Alan Dershowitz’s “Maladministration” Argument Makes No Sense

Ummmm what?

J. Scott Applewhite/AP

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During a heated question-and-answer session on Wednesday, Alan Dershowitz, a member of the president’s legal team in the impeachment trial, continued to argue that even if Trump’s decision to withhold military aid from Ukraine last summer qualified as an “abuse of power,” as such, it does not qualify as an impeachable offense. Instead, he said, “abuse of power” falls under the category of “maladministration”—a term rejected by the framers of the Constitution in the 18th century.

As evidence, he cited…the dictionary. “What is maladministration?” Dershowitz asked, pressing his fingertips together as he stood before the Senate chamber. “If you look it up in the dictionary and you look up synonyms, the synonyms include abuse, corruption, misrule, dishonesty, misuse of office, and misbehavior.”

The Internet promptly did some fact-checking:

Merriam-Webster defines maladministration as “corrupt or incompetent administration (as of a public office).” Macmillan has “bad or dishonest management.” According to Dictionary.com, the term means “to administer or manage badly or inefficiently.”

So, not synonymous with “abuse of power.” And of course, definitions can evolve over some 200-odd years. But even at the Constitutional Convention, it was clear that nobody could agree on the meaning of “maladministration”—and in fact, that was the very reason it was rejected as a standard for impeaching a president. Politico has the 18th-century backstory:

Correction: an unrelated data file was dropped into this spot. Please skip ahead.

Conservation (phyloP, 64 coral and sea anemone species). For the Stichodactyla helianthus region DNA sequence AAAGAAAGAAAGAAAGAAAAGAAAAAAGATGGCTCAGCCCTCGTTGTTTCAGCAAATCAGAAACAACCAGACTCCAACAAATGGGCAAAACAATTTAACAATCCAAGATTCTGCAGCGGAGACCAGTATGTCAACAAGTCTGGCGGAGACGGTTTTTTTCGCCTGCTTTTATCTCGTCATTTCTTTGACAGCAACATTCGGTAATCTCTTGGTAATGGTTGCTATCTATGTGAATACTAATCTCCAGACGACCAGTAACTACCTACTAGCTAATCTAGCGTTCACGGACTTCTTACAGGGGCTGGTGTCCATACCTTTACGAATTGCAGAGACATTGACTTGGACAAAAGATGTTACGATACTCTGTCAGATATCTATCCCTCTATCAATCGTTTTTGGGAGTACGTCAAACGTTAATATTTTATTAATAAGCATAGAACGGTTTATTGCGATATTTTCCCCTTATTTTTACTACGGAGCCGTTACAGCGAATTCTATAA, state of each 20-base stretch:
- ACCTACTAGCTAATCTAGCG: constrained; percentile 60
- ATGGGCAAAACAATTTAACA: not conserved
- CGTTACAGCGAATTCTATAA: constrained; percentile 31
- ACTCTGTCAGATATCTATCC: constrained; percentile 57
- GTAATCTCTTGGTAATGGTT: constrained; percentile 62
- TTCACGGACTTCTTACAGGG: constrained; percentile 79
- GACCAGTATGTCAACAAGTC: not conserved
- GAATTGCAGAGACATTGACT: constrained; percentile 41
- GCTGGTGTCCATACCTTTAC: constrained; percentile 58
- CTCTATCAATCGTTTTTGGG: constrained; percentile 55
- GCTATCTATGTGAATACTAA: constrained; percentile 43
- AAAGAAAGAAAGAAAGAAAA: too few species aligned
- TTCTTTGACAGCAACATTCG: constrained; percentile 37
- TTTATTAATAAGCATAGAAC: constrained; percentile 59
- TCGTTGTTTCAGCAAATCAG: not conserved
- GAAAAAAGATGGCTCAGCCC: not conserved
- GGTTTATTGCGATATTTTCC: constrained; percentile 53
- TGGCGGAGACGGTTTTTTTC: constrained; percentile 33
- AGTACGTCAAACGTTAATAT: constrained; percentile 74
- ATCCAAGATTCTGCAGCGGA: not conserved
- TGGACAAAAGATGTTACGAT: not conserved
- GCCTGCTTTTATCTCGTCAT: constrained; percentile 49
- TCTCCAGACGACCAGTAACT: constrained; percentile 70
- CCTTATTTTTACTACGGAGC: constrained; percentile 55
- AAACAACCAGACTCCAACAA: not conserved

In the waning days of the convention, on September 8, 1787, Virginia delegate George Mason moved to add “maladministration” to the existing list of impeachable offenses—at that point, only “Treason or Bribery.” Madison objected that “so vague a term [as maladministration] will be equivalent to a tenure during pleasure of the Senate.” Mason responded by withdrawing his motion and substituting “other high crimes and misdemeanors against the state.” Mason’s revised motion passed 8-3, which is how the “high crimes and misdemeanors” language got into to the Constitution.

The puzzling rhetorical cartwheels by Dershowitz and the rest of the president’s legal team all serve the larger strategy of convincing the Senate that in order to remove the president from office, the House managers must prove that Trump had committed a criminal offense. Ironically, Dershowitz has also had to do some additional gymnastics to explain why, 22 years ago, he believed a crime was not necessary for an impeachment trial.

“What happened since 1998 is that I studied more, did more research, read more documents and like any academic altered my views. That’s what happens,” he said. “That’s what professors ought to do.”

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